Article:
Asking God to Leave Us Alone

Matthew 8: 28-34, 9:1

We often read in the Gospel about how different people turned to the Lord Jesus with a request, question, demand, or even a rebuke or reproach. Here is the unfortunate father of the sick child, saying with tears in his voice, with both hope and doubt: “I believe, Lord. Help my unbelief!” Here is the Roman centurion who is asking the Lord to heal his servant; this officer has no doubts. He says: “Just as I give orders to my soldiers, so do You have the authority to give the order and the sickness will leave my beloved servant.” Another approaches Him and asks: “What do I need to do to attain eternal life?” A third comes to thank the Lord for a healing He had performed. When reading the Holy Gospel, each one of us can easily recognize himself in one of these people, since we continue to turn to the Lord in just the same way.

It is no accident that today we hear the words of the Apostle: “Jesus Christ is the same yesterday, today, and forever.” The same! It is as if He were here with us, as if He were standing right here. We can turn to Him, each with his own needs, his own thoughts, his own suffering of heart, and his own joy and gratitude. Each such movement of soul is a kind of prayer addressed to the Lord.

But in today’s Gospel reading we heard an appeal that is extraordinary, strange, and seemingly inexplicable: the Gadarenes ask Him to go away from them, to leave, to depart from their coasts. Why did they ask Him to leave? Let us recall what happened. A violent wind arose over the sea, carrying the boat in which the Lord and His disciples were sailing to the barren western shore inhabited by the pagan Gadarenes. As soon as the Lord stepped onto the shore, two half-naked men – ragged, frightful, wild, and feared by all in the region – ran out to meet Him. They lived in desert caves where the dead were laid; people avoided these places out of fear of these possessed men. People tried to bind them, but they tore through all ropes and chains.

These two possessed and afflicted men rushed out to meet Christ, frantically crying out: “Leave us alone! What have we to do with You, Jesus of Nazareth? Have You come here to torment us before the time?” Before the time… It seems that the dark forces of paganism knew that they would be defeated; it is as if they were occupying these people and saying to the Lord: “You have come before the time to torment and destroy us.” The Lord cured these two demoniacs. But the swineherds who grazed their swine on the sea bank saw everything and went running into the city to tell the people. Then, as the Evangelist relates, the whole city poured out to see the miracle. And what did they see? They saw the sick, mad, afflicted men sitting calmly at the Teacher’s feet. And what did the people do? Instead of praising God or thanking the miraculous Healer, they asked Him to leave their region. They were frightened and did not want to listen to His words; this miracle shocked and terrified them.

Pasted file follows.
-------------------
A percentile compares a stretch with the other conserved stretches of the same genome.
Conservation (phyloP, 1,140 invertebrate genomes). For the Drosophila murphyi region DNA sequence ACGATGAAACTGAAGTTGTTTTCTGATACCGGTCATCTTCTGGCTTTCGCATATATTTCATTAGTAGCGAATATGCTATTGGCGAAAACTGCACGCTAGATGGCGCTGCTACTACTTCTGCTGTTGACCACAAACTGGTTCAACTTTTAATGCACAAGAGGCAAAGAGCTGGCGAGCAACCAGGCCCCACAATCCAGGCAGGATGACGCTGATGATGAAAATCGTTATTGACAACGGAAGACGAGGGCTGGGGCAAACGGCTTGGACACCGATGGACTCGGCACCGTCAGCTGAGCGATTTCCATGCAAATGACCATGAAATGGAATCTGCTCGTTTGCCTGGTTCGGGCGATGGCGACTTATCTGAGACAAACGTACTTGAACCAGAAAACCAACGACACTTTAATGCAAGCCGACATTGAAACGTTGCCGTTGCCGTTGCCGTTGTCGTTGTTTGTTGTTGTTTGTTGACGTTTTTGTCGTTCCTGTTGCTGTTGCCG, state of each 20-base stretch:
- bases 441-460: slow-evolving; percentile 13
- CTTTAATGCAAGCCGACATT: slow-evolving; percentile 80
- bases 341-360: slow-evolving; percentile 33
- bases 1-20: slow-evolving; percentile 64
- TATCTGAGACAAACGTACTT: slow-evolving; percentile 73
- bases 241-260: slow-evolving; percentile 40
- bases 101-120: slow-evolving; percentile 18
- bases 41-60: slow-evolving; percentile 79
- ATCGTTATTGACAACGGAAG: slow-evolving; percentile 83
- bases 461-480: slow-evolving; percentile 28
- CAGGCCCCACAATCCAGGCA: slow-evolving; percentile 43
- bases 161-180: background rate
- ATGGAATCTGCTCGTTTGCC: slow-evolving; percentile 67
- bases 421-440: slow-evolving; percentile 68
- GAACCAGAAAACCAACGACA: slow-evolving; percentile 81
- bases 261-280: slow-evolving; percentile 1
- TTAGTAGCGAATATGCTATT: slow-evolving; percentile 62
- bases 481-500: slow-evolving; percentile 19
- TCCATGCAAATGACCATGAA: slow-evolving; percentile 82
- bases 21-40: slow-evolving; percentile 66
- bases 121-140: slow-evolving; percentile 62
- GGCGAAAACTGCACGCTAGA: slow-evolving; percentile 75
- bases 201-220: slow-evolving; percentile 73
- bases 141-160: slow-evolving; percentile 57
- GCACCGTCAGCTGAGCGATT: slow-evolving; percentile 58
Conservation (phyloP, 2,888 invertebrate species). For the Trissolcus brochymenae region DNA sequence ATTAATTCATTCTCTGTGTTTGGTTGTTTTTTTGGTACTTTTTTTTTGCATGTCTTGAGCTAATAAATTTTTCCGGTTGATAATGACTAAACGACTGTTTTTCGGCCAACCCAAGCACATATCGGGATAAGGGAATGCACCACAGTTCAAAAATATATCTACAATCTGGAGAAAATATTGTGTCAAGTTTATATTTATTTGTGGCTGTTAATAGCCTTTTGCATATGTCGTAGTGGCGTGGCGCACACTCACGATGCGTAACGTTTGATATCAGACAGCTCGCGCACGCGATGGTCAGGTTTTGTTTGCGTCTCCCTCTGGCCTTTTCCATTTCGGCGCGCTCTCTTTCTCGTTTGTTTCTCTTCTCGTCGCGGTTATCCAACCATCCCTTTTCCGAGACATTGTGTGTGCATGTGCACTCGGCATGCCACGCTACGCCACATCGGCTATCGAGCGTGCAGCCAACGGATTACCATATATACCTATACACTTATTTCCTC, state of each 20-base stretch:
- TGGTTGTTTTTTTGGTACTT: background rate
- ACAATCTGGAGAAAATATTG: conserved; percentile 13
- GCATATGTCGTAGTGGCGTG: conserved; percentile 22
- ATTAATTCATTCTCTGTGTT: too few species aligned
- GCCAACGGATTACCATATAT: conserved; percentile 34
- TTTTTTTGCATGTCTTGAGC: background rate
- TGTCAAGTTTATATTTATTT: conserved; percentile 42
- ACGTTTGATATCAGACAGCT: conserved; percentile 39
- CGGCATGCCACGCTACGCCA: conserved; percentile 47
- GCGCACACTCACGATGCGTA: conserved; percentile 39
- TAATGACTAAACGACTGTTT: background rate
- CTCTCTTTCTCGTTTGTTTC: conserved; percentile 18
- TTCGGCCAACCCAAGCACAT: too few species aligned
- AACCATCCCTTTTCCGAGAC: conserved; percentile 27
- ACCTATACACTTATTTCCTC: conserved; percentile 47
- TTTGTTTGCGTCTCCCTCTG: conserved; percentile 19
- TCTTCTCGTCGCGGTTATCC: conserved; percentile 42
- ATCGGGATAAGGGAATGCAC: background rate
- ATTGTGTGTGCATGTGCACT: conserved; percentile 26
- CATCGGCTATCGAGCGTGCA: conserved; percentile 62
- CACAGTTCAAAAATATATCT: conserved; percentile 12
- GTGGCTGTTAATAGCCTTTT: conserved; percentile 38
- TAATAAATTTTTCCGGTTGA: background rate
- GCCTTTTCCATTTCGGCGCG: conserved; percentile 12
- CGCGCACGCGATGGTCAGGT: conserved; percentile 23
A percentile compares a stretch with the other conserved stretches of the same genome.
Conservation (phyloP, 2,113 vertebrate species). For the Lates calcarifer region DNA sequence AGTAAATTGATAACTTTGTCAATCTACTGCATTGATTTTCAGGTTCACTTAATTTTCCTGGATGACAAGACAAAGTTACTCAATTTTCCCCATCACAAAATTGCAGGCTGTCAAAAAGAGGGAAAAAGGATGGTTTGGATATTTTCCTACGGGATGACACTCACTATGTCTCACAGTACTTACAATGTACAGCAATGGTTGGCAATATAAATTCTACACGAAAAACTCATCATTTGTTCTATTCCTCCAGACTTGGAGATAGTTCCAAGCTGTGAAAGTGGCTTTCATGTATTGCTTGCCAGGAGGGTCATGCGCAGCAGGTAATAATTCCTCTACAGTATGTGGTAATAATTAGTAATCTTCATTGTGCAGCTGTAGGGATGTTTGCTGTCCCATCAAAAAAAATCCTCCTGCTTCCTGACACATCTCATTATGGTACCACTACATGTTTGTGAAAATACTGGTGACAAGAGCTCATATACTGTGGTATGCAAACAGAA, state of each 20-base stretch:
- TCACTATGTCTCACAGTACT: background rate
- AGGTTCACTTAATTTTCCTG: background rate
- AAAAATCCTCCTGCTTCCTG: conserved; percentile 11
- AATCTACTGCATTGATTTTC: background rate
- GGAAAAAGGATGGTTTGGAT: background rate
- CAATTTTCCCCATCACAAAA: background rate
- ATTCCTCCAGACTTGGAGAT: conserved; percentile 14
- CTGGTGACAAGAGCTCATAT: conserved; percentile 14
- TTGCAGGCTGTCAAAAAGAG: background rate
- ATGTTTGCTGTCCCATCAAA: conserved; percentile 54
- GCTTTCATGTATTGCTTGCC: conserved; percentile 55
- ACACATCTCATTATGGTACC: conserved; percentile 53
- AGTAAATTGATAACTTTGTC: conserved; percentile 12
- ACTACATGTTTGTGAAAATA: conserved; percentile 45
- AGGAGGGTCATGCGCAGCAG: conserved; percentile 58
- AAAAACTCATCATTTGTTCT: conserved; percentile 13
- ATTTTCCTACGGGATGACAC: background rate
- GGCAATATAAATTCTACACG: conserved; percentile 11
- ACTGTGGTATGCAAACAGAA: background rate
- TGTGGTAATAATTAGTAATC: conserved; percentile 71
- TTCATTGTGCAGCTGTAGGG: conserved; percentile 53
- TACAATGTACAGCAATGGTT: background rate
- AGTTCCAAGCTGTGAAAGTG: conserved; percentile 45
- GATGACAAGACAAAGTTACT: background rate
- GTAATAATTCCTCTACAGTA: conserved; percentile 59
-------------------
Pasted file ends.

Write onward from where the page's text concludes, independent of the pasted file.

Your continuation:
So it is with us: for souls without faith, a miracle is not strengthening; on the contrary, it is frightening and destructive. One still does not want to know, one still turns away: “Get away from us! Don’t bother us! Don’t bother our souls and dreams!” The ancient pagan Gadarenes were not alone in thinking and feeling this way, however. Many of us do the same, because we do not want to respond when the Lord knocks at our hearts. We brush it aside, thinking something to the effect of “leave us alone.”

As Blessed Augustine himself relates, before his conversion to God he prayed: “Lord, save me and deliver me from sin – only not now. For now let me stay like this.” Many of us reason the same way. We do not want the Lord to bother us. Even when we enter the Church and do everything required of us, we do not want to lift a finger to live a truly Christian life or to perform deeds that correspond to Christ’s will. It is easier for us to push it away from us, to brush it aside, to turn our back on it. We do not explicitly say: “Leave us alone,” but we act as if we wanted to get rid of this power, this will of the Lord, that seems to press upon us. But in fact the Lord does not push or lay a heavy burden on anyone. He simply says: “Here is the path of life: follow this path and you will find happiness greater than any on earth.” But we – through our stagnation, coldness, negligence, and laziness of soul – are often incapable of hearing this voice and of making use of the path to the Heavenly Kingdom that has been shown to us.

You see, the words of people who turned to the Lord can teach us a great deal: some encourage faith in us: “Lord, help my unbelief!”; others teach us how to give thanks; some will help us question the Lord about the mysteries of life and the right way; and finally, words like those of the Gadarenes will warn us not to miss the right moment, our time, when the Lord sends His gift to us, but rather to accept it wholeheartedly and respond to it with our entire lives.


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